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17 Jan 2013
‘Superstars’ lauded for top health-care service
The Straits Times - pg A10


Singapore General Hospital’s Prof Tan Ban Hock (left) and
National Heart Centre Singapore’s Mr Chia Li Sen both won the top
Superstar prizes at this year’s Singapore Health Quality Service Award.


What does it take to make patients happy?

Sometimes, just those little things like being friendly and willing to spend time with them, according to Associate Professor Tan Ban Hock.

The senior consultant at Singapore General Hospital would know. He is the Superstar Clinician at this year’s Singapore Health Quality Service Award.

The annual event honours health-care workers from the public and private sectors who have demonstrated excellent service. The event, held at Kallang Theatre yesterday, also paid tribute to more than 2,500 staff from 19 health-care institutions.

Prof Tan, who heads the hospital’s infectious diseases department, was one of five professionals who bagged the top “Superstar” award. This prize has only one winner from each category – clinician, nursing, allied health, administration, and ancillary.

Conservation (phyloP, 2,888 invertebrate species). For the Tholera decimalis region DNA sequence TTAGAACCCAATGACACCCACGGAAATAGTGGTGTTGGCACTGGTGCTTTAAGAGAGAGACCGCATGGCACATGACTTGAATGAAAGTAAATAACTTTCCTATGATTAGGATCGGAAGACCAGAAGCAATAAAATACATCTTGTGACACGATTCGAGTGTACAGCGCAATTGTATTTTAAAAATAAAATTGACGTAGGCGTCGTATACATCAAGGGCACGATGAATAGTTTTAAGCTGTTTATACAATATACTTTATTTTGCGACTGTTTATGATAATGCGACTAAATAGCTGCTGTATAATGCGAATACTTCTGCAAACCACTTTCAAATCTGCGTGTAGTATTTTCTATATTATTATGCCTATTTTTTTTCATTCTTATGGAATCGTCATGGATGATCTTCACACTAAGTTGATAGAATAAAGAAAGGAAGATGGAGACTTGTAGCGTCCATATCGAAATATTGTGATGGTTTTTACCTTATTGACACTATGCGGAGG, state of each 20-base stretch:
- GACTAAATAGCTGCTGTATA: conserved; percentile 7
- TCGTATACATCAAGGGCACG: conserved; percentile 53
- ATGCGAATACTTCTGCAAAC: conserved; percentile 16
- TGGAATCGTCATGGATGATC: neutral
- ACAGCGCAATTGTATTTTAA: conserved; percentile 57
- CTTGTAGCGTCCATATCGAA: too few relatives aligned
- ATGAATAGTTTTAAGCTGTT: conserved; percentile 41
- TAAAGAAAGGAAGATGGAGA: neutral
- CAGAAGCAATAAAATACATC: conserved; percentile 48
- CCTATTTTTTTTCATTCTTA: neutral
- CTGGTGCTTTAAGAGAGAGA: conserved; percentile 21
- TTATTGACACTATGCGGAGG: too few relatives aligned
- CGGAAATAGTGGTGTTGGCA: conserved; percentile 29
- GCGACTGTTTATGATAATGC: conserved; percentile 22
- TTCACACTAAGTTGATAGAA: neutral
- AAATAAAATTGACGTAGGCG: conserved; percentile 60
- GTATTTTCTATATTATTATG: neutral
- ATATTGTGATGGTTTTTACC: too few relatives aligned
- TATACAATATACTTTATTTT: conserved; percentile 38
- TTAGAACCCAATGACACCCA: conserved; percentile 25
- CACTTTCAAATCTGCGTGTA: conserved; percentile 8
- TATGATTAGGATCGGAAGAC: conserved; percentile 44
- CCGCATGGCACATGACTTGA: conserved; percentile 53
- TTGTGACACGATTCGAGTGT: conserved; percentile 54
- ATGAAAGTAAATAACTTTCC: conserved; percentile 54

“Often, it’s the very simple things, like listening to them and being polite,” said Prof Tan, 47.

“Sometimes you don’t even realise you’ve done something to make them happy.”

Another Superstar was patient care assistant Chia Li Sen, who won the award in the ancillary category. Last year, the 62-year-old, who has worked at the National Heart Centre Singapore for almost a decade, was also presented with an internal award for his dedication to patients.

He teaches colleagues simple Hokkien phrases to help them understand patients, and even acts as a translator when communication difficulties arise. “It helps to always put yourself in the patients’ shoes to understand how they feel,” said Mr Chia.

A record 19 health-care institutions took part in the awards, 10 per cent more than last year. Professor Ivy Ng, group chief executive of event organiser SingHealth, said the ageing population would boost demand for quality health care.

“We must show genuine care, and build trust and rapport to engage our patients and their families with professionalism and empathy,” she said.

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